Let's say you're really getting into photography and getting to know more and more about your camera and its settings. But what's that graph on the screen of your camera when you've captured a photo? That's the histogram and we're going to explain what it shows and how you can use it to your advantage below. After reading this page, you'll know even more about what's possible with your camera!
What is a histogram? | How do you read a histogram? | over- and under-exposure? | black or white
The histogram is found on the screen of your camera and looks like a kind of graph. On this graph, you can see if a captured photo is properly exposed. The histogram shows how strong the light intensity of the photo is, with dark tones, light tones and all tones in between. On the left-hand side of the histogram, you'll find the dark tones and the light tones on the far right. When you see high peaks in your histogram, it means that there is more information for that tone in the image. A histogram doesn't literally represent the colours but rather the brightness of each colour. For example, dark blue takes on a darker hue and will be displayed more on the left. And light blue will be rendered on the right side because it is a light shade.
Example of a histogram
Like a book, a histogram is read from left to right. The horizontal line indicates the brightness from dark tones (black) to light tones (white). In between are many different shades of grey. The vertical axis of the histogram indicates the amount of pixels of brightness. There are no particular numbers attached to this and therefore it is a relative quantity. The higher the peak in the graph is, the more pixels of that brightness can be found in your photo.
A generally well-exposed photograph has a histogram that resembles a mountain. That is, a nice curve with the top in the middle of the histogram. But there are always exceptions to the rule! Because obviously you're not always shooting in the same kind of setting. In fact, your histogram will often vary due to the environment you are in and the camera settings you use. You can also read about this below in the section on photos with lots of black or white. The bottom line is that the "perfect" histogram does not exist. However, it is important that the peaks don't drop straight down suddenly or that there are too many pixels at the edges of the histogram. That's because this means that details of your shot will be lost in the shadows or highlights.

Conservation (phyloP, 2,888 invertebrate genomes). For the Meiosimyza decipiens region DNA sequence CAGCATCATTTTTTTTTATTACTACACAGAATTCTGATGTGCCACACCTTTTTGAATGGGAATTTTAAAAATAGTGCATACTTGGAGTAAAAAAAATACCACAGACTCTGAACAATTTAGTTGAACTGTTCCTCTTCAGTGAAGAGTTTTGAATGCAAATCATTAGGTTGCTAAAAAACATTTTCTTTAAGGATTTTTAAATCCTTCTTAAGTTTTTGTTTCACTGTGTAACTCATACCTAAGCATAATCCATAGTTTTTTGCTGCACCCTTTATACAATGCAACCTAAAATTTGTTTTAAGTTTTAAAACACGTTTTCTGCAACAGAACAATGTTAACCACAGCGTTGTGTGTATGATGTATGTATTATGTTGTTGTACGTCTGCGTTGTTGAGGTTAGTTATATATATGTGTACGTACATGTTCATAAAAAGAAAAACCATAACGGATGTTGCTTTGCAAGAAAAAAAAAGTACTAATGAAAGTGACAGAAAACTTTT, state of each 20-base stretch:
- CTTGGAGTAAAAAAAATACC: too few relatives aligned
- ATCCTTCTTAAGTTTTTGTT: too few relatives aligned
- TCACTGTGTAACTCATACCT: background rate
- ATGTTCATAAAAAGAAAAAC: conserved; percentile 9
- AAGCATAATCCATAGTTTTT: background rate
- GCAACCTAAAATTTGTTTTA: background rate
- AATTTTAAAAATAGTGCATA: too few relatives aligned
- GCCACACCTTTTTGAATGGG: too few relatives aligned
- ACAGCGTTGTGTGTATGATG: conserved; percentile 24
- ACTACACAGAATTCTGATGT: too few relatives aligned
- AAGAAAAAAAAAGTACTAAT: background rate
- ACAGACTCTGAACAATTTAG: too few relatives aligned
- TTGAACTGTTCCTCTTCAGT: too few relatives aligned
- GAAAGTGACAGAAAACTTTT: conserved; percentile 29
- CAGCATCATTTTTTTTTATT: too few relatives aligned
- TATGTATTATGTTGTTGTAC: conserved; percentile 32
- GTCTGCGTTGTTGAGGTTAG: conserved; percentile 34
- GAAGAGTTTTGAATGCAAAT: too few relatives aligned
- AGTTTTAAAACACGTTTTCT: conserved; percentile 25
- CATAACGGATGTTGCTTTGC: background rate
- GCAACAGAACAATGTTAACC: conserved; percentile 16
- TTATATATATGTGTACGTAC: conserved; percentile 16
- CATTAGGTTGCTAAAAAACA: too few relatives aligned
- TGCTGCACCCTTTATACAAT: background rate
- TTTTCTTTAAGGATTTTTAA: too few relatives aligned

A histogram is very useful if you're in doubt about whether your photo is sufficiently exposed. It can immediately show you if you're shooting in too dark or too light conditions.
In a photo that is overexposed, you'll see nothing at all or almost no peak on the left side of the histogram. On the contrary, the right side of the histogram will show a high peak. You can tell from this that there is too much light/white and not enough shadow/black showing in the photo you took.
An underexposed photo will actually display an inverted histogram compared to the one decribed above. You'll now see a high peak on the left side of the histogram and hardly any peak on the right. So this means that there is too much shadow/black and too little light/white in the photo.
An example of a photo that is under, well and overexposed.
There are also cases when your histogram should just have a peak on the left or right side.
If you take a picture of a subject with a lot of white in it, your histogram will indicate that the picture is too light with a peak on the right side. But you want this photo to have this lighting because otherwise, the white colours won't show up well. So this means that you still have your photo exposed just fine despite the fact that the histogram shows a large peak on the right side.
Conversely, this is also true for a dark photo, for example, when you take a portrait photo with a black background. The histogram will then show a high peak on the left side since your camera thinks it's very dark. But you obviously want a photo with a black background to be dark since there will be a lot of black in the photo. So in this situation, the photo is well exposed even though you have a peak on the left.
This photo will in the histogram say overexposed
This photo will be underexposed in the histogram
So it's important not to blindly rely on the histogram to determine whether a photo is properly exposed. As you read above, it also very much depends on where and when you want to take your picture. The histogram is a very useful tool to see if a photo is too light or too dark but ultimately you have to be very mindful of the conditions which make up your perfect picture.
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